When one person is alone in a house they may or may enjoy the house, its luxuries, the solitude. When two people are alone in a house they might get along, they might bond, they might…When fifty people are in a house it’s going to be a party. A few people will get annoyed and leave, the rest will get sucked into the social frenzy and have a good old time. This applies to the trails. As the numbers increase the party-mentality increases even more so. It’s understandable. It’s just how people are. I like to have a good time with a few hikers when I’m passing through a trail town, but there’s an important issue here that, from what I understand, has been plaguing some trail towns and their businesses.  From staying vaguely in tune with what’s going on in the trail community via the internet it’s been rather obvious that some hotel/hostel owners, and trail angels along the long distance trails have been simply fed up with hikers leaving things a mess, being loud and rowdy, breaking rules, and neglecting to properly pay for services. I know that it’s a bit of a “few bad apples” scenario but it’s also not a “once in a blue moon” issue. (I’m not sure exactly what my point is here, but i think it’s along the lines of “If you’re gonna butt chug beers and invite every girl on tinder over to your hotel room just clean up after yourself and genuinely apologize for being a nuisance” (sometimes that stuff just happens on the trail right?)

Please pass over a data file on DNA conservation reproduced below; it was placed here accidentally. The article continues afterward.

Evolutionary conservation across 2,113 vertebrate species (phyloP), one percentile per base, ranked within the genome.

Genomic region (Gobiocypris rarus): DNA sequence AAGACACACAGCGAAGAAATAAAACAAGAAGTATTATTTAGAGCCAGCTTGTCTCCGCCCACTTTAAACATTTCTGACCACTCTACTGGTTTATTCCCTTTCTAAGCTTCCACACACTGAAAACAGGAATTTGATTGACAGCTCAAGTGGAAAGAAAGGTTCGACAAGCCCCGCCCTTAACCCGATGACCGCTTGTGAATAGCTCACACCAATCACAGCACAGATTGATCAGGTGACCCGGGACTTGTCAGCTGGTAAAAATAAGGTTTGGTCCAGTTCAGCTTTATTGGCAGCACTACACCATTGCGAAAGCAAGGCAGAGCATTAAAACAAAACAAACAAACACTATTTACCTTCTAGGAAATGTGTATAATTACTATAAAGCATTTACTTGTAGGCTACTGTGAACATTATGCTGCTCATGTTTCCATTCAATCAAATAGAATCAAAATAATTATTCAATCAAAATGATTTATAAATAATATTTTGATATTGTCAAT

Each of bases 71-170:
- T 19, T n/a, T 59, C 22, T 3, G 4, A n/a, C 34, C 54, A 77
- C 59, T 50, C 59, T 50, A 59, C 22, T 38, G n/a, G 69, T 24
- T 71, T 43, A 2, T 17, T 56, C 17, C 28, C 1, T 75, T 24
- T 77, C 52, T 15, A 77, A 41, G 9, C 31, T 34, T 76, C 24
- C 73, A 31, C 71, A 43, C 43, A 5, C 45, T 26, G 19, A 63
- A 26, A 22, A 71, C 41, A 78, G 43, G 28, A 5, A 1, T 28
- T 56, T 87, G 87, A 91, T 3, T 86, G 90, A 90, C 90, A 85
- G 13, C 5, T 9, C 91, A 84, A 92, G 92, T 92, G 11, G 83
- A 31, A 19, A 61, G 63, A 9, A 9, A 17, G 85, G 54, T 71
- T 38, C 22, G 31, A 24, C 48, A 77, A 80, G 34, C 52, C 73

Back in 2013 I worked for a bit as the Katahdin Stream Ranger in Baxter State Park (and several years elsewhere in the park) and witnessed first hand the stresses these increasing numbers are putting on Baxter. I’ve listened to heated discussions about how the park should deal with the AT. The complex topic can be simmered down to either appeasing the trail community by compromising the guidelines set by governor Baxter, or just the opposite. I favor staying strictly true to the stipulations of governor Baxter’s donation of the land to the people of Maine, to keep it forever wild. Millinocket is where I’ve seen  AT related stress among the locals with my own eyes. I’ve sat at the Scootic in Millinocket and watched the bartender chase Appalachian Trail hikers down the street after leaving no tip on an all day several hundred dollar bill. Behavior like this is drastic to the local community’s perception of the trail. I’ve talked to many recent thru-hikers, listened to their stories and I can’t help but think that the Appalachian Trail must be losing its appeal to anyone looking for more than a lower body workout or a rugged five month bar crawl.